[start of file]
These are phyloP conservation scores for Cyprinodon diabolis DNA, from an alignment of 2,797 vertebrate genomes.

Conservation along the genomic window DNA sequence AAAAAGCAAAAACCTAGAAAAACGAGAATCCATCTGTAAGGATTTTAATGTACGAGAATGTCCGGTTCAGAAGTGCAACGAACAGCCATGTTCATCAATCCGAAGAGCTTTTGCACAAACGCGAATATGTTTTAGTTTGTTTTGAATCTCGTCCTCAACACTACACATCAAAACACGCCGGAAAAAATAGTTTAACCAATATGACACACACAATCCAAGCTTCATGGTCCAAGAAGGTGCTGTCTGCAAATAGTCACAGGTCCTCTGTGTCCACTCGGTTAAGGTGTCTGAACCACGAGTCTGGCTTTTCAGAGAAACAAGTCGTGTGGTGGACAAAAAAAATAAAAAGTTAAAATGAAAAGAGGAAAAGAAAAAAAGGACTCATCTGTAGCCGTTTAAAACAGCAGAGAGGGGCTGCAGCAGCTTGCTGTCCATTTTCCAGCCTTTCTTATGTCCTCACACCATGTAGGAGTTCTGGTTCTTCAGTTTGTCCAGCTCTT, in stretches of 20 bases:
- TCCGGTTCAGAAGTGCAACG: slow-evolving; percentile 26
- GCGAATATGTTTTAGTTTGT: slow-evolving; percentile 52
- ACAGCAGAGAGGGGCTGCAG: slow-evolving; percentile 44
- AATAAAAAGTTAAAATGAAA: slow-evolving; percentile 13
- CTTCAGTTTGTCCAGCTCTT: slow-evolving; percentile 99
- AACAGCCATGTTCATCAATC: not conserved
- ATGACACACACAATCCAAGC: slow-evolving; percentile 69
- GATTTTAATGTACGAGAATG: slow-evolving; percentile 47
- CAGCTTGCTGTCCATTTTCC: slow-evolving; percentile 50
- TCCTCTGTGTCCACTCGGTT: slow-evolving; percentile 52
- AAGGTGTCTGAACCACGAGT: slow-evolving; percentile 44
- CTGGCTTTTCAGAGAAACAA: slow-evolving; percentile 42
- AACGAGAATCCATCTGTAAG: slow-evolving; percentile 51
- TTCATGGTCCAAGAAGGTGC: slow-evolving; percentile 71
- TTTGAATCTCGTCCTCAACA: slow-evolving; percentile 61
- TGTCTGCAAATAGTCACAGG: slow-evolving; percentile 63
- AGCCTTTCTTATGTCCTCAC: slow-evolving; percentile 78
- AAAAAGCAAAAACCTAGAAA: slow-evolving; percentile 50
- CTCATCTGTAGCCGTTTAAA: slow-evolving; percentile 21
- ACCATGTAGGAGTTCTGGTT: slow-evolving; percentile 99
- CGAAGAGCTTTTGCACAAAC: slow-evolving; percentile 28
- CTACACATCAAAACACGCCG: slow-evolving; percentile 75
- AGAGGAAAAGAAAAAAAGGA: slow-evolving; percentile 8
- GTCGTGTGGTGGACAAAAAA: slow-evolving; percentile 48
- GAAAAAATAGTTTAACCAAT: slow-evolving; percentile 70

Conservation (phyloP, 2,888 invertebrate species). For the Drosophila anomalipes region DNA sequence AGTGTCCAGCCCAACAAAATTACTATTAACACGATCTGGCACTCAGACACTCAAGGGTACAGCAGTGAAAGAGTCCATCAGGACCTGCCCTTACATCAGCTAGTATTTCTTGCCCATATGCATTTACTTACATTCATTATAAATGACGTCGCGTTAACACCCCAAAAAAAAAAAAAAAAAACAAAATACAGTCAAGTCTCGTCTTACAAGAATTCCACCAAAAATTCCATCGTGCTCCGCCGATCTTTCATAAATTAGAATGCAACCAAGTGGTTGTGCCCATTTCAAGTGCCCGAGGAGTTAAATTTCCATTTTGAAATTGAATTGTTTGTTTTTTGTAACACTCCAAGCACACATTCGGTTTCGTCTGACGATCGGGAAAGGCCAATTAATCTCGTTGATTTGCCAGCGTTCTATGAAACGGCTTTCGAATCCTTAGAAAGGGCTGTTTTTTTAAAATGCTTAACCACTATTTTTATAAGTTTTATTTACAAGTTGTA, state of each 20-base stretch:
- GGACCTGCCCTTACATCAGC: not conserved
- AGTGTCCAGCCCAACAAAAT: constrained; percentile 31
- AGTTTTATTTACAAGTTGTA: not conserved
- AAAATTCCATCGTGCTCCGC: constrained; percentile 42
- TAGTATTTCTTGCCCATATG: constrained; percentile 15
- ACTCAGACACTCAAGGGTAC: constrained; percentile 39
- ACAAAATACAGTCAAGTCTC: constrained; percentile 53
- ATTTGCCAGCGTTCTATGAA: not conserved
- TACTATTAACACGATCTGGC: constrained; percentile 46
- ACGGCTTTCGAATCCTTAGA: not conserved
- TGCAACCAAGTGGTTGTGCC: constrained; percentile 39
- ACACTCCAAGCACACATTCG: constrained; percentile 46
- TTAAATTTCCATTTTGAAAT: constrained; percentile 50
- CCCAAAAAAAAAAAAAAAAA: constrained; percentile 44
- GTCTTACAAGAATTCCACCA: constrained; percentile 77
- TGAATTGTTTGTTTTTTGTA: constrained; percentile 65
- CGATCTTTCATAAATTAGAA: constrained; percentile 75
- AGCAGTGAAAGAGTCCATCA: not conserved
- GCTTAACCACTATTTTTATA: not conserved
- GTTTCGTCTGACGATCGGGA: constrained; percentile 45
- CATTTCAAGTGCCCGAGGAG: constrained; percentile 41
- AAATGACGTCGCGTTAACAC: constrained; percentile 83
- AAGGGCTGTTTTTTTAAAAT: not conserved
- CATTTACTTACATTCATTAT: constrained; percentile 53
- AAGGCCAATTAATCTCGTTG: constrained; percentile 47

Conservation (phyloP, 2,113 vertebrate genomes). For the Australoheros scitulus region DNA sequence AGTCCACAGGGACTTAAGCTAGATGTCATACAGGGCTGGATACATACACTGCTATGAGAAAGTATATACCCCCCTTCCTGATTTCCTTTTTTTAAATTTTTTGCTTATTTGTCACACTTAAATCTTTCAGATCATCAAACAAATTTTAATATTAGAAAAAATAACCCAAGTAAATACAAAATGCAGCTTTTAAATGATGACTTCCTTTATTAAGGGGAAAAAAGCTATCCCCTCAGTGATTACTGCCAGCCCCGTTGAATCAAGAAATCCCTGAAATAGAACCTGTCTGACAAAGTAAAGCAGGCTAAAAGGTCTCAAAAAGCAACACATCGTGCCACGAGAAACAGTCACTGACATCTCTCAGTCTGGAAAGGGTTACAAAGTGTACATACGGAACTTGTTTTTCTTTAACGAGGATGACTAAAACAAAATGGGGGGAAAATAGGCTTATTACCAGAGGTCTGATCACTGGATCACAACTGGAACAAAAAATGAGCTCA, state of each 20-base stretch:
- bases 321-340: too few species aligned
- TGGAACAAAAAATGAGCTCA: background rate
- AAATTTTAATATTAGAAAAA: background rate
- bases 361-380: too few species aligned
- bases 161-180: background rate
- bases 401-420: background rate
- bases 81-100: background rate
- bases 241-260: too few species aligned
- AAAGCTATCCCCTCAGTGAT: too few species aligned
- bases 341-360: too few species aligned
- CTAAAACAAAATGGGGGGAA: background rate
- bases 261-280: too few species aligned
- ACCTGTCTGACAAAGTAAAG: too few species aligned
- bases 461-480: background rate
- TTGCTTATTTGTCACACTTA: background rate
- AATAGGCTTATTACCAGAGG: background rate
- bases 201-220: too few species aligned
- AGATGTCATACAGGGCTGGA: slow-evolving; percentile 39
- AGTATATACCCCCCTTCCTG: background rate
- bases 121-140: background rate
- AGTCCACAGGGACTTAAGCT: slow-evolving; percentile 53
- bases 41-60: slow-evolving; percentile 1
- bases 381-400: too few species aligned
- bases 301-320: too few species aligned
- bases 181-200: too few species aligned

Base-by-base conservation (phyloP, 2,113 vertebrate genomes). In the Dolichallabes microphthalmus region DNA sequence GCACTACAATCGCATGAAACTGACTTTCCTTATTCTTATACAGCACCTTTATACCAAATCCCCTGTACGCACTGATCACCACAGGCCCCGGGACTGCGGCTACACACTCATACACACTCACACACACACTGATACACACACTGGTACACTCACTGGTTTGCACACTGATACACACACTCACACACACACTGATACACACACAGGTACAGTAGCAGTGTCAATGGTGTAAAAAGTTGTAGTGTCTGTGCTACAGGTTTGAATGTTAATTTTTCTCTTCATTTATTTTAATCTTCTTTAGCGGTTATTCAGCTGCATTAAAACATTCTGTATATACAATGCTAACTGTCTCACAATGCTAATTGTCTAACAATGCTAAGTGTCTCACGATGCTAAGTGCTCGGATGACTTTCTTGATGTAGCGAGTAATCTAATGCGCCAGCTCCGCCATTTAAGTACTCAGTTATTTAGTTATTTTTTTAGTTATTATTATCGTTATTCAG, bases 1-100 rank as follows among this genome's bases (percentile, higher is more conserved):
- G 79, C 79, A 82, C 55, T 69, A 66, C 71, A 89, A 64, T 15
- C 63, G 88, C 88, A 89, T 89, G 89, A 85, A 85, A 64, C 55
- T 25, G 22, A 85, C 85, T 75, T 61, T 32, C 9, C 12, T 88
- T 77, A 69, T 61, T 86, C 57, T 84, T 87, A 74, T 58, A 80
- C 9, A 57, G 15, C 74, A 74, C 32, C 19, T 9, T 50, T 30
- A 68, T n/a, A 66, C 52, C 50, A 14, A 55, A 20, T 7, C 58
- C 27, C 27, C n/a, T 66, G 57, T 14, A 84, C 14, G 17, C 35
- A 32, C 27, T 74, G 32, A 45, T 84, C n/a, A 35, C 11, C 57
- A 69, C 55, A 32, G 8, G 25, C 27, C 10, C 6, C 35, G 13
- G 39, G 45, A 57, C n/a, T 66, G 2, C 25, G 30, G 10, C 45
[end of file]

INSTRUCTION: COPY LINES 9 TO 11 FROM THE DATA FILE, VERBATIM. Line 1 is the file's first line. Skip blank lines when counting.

- ATGACACACACAATCCAAGC: slow-evolving; percentile 69
- GATTTTAATGTACGAGAATG: slow-evolving; percentile 47
- CAGCTTGCTGTCCATTTTCC: slow-evolving; percentile 50